U.S. Sen. Chuck Grassley, R-Iowa, attended the Republican 4th Congressional District convention in Carroll on April 23, 2022. (Photo by Jared Strong/Iowa Capital Dispatch)
U.S. Sen. Chuck Grassley won his Republican primary Tuesday against State Sen. Jim Carlin, R-Sioux City, in Iowa’s June 7 election.
The Associated Press called Grassley’s race at 8:27 p.m. He earned 73.5% of votes counted.
Grassley, 88, has served as a senator representing Iowa since 1981, and has won seven re-election campaigns over the past four decades in office. If he wins again in the general election, Grassley will be 95 at the end of his eighth term.
The Senate president pro tempore was largely expected to win his party challenge in the primary. Carlin campaigned as a further-right candidate than Grassley, criticizing the senator’s vote to certify the 2020 presidential election. He also called for the federal government to step up on issues like border security and reducing the national debt.
The National Republican Senatorial Committee Chairman Rick Scott, a Florida Republican, congratulated Grassley on his win in a Tuesday statement.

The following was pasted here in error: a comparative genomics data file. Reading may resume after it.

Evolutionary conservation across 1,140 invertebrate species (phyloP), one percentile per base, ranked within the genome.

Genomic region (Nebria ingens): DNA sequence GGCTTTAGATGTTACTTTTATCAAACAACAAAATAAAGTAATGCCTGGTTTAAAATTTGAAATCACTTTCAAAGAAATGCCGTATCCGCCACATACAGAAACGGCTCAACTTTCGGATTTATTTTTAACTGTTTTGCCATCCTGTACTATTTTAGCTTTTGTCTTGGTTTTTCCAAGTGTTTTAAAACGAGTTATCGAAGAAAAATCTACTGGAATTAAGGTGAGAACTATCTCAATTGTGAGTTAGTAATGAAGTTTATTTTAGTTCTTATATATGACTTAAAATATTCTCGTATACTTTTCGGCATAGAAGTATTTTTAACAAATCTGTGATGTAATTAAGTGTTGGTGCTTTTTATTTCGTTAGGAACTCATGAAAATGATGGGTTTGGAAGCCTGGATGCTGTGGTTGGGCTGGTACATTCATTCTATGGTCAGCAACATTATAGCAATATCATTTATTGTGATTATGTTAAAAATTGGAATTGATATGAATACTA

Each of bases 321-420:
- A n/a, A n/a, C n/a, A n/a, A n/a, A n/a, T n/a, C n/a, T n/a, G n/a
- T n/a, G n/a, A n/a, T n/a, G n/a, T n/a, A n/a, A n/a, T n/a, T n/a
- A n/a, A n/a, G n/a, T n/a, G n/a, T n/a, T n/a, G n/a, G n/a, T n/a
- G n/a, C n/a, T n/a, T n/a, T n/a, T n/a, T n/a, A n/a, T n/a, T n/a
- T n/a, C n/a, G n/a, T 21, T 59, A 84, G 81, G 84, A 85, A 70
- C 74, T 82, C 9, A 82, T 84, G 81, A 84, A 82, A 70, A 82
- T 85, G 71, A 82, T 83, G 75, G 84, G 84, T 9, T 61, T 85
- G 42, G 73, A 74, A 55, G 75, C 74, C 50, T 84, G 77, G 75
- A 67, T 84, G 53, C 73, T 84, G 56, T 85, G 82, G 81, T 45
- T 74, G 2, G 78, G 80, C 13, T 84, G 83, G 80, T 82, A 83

“Chuck wakes up each morning – a bit earlier than most to run – thinking about how he can fight to ensure Iowa continues to be a great place for farmers, families, and job creators to succeed for generations,” Scott said in the statement. “I am proud to continue my support for Chuck this election cycle, and I look forward to him being the Chair of the Senate Judiciary Committee when we take back the Senate in November!”
While Carlin campaigned as a pro-Trump candidate in the primary, Grassley received former President Donald Trump’s endorsement.
Now, Grassley will face Mike Franken, the winner of the Democratic Senate primary, in the Nov. 8 general election. The incumbent senator comes into the race with over $4.7 million in his war chest, and kicked off campaign advertisements in late May.
While Grassley remains popular, the March Des Moines Register/Mediacom Iowa Poll showed declining support — 45% of Iowans approve of the way the Republican senator is doing his job, while 43% disapprove and 12% are not sure. Those were slightly higher disapproval numbers than in the November Iowa Poll.
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